“Also featured is a barium splattered and burnished gold rat, because I had unwelcome guests under the floorboards. And the exterior has five downwards slanting arrows, signifying that sinking feeling that is to do with enforced isolation, and ‘forget-me-not’ shapes, chosen one melancholy evening for lost loves.” This unapologetic and darkly witty approach to life’s tougher issues is one of the most attractive aspects of her work, and her personality. Linda’s life to this point has been a challenging one, on many levels, but it has made her incredibly resilient, and fostered a great sense of irreverent humour. She tackled three months of lockdown for example, entirely alone, with the creative panache of someone who knows how to make it through the hard times; apart from working ferociously in her studio, she tells me: “I found it helped to make a thing of ‘cocktail hour’, the ritual of drinking a Martini Sour from my favourite glass, sitting in my favourite spot doing nothing but using all my natural senses and drifting off into daydream land.” Linda’s experiences as a woman, and a mother – and an awareness of her female ancestry, including a grandmother who tailored waistcoats for King George V – are perhaps the most important influence on her work. Her pots celebrate the feminine, in both form and intent: “They have very few angles or straight lines,” she tells me. “They are built as softly as possible, and are naturally inclined to slump, alluding to the feeling of being ‘worn out’.” Similarly, floods of jewel-like colour across the surface of her pots, as well as touches of real gold and a passionate, sometimes furious approach to mark making, suggest the emotional detail any woman engaged in the realities of womanhood will acquire over her lifetime. “My work is about the strength of women in the face of adversity,” says Linda concisely, and many of her works capture this feeling perfectly, often with a great deal of ‘funny’ thrown in.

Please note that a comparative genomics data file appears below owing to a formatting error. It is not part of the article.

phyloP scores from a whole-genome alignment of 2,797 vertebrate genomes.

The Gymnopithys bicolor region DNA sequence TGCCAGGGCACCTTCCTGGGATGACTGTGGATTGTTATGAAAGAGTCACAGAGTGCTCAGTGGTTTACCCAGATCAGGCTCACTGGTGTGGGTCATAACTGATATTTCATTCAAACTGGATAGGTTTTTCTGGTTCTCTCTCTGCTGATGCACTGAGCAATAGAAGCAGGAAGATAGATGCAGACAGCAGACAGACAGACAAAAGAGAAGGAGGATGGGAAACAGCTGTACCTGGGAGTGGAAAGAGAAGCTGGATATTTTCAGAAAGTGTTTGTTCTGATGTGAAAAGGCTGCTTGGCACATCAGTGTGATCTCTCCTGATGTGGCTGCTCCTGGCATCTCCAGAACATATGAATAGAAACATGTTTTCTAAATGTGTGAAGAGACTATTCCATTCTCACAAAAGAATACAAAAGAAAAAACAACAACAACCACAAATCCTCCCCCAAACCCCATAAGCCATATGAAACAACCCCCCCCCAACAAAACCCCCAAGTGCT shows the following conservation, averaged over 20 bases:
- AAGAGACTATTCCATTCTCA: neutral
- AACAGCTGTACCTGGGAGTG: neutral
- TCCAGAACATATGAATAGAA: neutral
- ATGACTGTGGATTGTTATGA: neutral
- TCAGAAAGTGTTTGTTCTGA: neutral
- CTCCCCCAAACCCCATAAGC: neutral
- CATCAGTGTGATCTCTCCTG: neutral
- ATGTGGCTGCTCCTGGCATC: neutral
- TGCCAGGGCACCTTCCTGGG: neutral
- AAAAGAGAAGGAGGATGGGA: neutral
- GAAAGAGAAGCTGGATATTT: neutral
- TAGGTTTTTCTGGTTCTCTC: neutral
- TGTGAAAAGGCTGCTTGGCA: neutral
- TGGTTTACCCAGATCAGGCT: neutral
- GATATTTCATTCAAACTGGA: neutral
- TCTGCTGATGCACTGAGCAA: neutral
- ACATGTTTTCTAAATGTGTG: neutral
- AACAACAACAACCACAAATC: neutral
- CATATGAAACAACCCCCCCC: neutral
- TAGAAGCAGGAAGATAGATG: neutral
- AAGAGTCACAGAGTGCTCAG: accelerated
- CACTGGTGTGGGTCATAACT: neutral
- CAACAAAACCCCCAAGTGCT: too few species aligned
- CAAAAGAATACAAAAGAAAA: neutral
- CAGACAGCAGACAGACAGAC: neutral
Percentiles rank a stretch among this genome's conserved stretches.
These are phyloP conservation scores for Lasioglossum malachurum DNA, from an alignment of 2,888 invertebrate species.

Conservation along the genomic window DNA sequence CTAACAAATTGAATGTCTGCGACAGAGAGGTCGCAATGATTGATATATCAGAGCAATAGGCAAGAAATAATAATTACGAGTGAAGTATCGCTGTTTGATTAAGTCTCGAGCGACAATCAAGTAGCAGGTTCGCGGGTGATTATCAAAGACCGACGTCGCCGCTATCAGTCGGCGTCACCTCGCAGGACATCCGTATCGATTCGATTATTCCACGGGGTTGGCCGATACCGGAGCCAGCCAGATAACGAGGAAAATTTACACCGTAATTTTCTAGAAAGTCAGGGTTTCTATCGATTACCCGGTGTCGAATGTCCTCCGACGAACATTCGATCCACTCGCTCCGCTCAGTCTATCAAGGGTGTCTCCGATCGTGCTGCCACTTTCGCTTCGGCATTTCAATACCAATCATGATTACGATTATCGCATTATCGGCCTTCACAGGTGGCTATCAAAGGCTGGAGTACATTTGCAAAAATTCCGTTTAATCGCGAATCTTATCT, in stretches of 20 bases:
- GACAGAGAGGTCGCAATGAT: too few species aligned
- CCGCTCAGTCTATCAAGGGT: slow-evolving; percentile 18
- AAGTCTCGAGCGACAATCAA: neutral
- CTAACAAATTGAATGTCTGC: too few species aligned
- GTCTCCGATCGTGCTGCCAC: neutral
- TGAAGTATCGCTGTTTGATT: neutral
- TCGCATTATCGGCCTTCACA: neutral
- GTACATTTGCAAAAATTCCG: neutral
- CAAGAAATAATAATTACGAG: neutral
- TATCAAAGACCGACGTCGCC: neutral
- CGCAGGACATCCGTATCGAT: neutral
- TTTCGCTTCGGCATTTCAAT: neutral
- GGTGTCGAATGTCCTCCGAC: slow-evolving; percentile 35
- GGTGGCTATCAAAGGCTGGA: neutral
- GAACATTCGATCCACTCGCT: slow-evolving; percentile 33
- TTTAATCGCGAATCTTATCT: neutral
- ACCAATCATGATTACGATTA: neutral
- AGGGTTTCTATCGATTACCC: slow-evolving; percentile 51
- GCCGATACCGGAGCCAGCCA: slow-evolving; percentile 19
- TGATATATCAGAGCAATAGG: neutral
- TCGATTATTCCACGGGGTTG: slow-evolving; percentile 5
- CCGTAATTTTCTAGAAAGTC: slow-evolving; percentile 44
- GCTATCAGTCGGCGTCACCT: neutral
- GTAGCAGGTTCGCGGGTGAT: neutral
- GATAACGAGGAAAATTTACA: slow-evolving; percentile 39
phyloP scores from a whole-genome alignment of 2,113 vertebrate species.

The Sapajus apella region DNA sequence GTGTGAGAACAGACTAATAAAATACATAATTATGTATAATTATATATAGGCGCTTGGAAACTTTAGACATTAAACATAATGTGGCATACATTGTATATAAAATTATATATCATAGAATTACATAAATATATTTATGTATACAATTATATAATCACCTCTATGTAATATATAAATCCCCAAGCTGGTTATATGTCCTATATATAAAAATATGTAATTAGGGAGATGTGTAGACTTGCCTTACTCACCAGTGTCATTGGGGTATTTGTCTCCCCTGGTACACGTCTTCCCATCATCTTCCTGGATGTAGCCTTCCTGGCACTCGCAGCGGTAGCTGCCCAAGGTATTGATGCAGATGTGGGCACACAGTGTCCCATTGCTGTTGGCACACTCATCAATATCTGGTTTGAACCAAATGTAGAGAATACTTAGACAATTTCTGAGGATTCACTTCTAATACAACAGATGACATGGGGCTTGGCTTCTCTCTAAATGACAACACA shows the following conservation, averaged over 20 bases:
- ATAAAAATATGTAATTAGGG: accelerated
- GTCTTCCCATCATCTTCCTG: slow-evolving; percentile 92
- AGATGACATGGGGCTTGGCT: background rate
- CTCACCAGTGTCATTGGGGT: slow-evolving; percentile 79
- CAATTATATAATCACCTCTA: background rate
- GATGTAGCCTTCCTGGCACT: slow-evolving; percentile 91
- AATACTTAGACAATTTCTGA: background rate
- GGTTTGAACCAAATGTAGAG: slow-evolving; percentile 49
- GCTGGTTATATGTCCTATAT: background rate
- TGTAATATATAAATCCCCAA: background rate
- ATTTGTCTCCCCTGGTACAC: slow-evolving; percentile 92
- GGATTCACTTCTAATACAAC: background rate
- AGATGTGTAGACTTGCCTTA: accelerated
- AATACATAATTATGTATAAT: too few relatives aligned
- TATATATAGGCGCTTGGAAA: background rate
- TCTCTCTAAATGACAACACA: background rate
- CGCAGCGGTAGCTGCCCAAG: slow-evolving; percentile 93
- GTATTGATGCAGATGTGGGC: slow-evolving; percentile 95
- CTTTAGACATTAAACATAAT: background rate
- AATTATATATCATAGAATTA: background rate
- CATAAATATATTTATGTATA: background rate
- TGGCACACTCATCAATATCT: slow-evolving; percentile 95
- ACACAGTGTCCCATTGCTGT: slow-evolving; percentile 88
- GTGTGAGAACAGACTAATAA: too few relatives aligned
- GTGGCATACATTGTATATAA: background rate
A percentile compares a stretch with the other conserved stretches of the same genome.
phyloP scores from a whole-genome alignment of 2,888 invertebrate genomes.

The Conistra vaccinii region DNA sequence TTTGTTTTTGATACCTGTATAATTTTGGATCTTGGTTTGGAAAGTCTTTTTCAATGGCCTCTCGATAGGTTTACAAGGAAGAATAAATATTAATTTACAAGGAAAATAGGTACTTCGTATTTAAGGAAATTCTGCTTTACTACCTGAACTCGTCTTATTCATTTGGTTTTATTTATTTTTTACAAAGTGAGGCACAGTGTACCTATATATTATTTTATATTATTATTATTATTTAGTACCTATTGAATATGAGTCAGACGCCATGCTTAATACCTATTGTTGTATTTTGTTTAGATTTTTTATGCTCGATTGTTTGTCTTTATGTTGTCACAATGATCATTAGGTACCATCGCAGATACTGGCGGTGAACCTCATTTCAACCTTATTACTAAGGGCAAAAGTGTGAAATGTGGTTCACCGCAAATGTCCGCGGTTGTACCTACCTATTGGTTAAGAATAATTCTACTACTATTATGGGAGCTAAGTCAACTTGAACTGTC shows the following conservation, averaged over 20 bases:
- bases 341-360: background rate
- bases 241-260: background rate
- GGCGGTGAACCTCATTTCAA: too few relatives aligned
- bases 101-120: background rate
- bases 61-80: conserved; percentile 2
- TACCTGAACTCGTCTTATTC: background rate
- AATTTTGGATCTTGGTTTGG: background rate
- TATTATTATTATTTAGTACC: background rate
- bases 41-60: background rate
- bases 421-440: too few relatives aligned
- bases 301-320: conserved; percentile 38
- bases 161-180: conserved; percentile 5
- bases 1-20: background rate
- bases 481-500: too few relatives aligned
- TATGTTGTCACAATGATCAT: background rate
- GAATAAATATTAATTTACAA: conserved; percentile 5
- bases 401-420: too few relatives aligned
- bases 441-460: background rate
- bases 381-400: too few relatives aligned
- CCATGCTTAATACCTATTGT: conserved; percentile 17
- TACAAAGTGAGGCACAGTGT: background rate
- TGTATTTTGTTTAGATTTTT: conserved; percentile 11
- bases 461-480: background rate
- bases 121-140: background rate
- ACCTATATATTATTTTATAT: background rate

I am reminded of a dazzling little work on the shelf in Linda’s house, which includes a woman’s flailing arms and comical screaming head, all of which, perversely, are detachable from the body of the pot. It is partly inscribed with the words ‘Her head became dislocated from her body from that moment on’ and like all good comedy, it made me laugh because it chimed instantly with my own life experience. ‘Beauty’, also, is a key concept in Linda’s work, in the face of a contemporary art world that continues to be hostile to the word. “What is function? What is beauty? Is it just cheering yourself up with beautiful objects? I think it is!” she declares with conviction. It is this uncensored expression of beauty, and of female energy, that is at the heart of Linda’s work. Love, devotion, heartbreak, loss, joy, rage, humour and a deliberate disregard for creative or emotional boundaries of any kind, are expressed in her work through her passion for colour and form. “My practice,” she says, “relates to the emotive and instinctual. In that respect, I hope my work is about something ‘other’ than itself.
“What I am trying to do is to capture the power of enduring love, beyond the transient nature of our physical existence. My aim is to focus on all that is beautiful in this world, whilst acknowledging the lurid reality of darkness and despair.”
Linda Styles is represented by Long & Ryle, London, and Compass Gallery, Glasgow.